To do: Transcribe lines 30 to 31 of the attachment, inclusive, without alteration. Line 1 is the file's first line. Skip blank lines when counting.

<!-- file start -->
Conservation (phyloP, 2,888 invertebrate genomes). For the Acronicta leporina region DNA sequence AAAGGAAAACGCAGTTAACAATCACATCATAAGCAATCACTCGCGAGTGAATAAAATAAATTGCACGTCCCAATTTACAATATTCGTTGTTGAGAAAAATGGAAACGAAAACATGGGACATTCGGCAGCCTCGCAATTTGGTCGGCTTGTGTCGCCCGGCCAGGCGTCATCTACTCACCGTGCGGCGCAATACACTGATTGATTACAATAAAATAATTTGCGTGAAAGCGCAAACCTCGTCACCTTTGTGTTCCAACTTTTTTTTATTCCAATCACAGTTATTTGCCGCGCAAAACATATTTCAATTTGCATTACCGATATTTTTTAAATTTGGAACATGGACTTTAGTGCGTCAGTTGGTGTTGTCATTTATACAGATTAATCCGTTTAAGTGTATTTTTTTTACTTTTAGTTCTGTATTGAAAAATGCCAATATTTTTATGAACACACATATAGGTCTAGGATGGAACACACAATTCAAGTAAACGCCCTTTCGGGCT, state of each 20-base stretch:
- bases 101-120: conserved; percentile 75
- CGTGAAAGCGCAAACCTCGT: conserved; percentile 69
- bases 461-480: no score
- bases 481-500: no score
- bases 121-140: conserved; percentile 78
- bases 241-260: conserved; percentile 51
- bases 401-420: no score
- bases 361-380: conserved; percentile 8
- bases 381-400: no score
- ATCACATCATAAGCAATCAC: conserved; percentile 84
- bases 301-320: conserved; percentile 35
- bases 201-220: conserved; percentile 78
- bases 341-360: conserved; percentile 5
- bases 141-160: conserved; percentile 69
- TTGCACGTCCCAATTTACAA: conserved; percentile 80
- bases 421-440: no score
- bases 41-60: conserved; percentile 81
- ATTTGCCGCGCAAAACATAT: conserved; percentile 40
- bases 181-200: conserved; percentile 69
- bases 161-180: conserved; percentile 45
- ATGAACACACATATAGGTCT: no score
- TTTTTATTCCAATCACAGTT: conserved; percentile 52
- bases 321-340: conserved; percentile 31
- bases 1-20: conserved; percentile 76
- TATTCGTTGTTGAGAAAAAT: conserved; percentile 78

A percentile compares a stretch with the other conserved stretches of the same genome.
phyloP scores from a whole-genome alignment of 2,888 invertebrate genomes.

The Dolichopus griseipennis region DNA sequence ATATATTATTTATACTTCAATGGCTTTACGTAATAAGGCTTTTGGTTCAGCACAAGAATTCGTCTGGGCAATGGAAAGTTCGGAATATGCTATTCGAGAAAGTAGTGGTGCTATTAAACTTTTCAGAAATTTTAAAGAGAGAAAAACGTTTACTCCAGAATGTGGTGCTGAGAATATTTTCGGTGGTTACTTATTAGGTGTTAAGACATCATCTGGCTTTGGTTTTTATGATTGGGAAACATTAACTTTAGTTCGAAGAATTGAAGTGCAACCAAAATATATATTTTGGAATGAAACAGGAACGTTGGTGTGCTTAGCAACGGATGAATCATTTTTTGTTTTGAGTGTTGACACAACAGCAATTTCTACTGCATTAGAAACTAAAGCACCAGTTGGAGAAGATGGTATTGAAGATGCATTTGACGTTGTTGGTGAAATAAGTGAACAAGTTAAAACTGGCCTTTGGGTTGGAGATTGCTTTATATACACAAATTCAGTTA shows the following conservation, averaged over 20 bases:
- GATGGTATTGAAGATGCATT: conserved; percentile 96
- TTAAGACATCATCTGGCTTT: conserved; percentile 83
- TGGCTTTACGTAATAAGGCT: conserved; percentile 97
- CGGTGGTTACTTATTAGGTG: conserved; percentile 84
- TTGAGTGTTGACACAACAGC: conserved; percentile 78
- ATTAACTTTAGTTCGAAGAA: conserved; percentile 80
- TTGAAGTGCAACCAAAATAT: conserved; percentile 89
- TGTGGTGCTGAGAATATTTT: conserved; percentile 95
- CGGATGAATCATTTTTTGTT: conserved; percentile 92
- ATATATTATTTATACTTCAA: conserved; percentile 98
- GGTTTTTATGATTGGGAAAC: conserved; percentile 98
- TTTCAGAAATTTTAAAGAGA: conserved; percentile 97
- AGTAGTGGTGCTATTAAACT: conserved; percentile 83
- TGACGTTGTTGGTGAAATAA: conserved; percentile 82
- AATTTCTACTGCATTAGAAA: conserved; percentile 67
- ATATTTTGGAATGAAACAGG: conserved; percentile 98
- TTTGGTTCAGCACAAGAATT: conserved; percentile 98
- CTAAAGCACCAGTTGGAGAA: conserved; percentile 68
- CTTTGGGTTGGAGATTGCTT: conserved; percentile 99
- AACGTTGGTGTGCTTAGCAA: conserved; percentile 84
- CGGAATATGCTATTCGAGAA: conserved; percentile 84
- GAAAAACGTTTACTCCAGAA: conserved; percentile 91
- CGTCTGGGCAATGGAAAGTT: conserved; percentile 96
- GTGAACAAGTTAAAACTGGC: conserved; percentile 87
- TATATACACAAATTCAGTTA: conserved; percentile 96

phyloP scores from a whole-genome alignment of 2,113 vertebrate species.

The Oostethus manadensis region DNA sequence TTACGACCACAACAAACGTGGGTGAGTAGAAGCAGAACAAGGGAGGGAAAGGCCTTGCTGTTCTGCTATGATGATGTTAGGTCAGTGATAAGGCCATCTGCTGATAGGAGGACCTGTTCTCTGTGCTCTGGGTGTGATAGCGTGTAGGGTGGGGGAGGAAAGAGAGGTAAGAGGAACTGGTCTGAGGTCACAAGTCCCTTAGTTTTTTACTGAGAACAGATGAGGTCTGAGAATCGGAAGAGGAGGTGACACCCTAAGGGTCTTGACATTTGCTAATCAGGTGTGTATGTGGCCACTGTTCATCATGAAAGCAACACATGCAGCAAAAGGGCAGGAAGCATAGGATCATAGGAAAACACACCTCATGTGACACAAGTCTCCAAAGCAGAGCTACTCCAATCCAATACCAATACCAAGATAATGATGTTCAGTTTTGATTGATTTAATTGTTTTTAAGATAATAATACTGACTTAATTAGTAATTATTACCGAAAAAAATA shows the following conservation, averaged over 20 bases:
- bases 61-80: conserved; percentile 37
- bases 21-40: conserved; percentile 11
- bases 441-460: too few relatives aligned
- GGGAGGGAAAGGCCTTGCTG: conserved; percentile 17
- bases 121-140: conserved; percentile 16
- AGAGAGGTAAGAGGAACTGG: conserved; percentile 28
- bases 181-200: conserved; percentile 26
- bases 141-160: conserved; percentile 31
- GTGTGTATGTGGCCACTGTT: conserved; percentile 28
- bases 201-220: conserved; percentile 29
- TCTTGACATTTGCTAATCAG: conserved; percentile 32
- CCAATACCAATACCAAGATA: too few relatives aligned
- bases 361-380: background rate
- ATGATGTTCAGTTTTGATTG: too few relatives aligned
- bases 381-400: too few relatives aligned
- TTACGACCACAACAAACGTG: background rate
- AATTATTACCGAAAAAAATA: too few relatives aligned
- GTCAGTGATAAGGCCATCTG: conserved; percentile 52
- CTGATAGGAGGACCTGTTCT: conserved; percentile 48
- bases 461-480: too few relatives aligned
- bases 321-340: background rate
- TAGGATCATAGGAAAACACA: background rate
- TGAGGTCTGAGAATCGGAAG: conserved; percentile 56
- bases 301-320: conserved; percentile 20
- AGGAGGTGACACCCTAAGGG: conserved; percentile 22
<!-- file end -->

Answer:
- GATGGTATTGAAGATGCATT: conserved; percentile 96
- TTAAGACATCATCTGGCTTT: conserved; percentile 83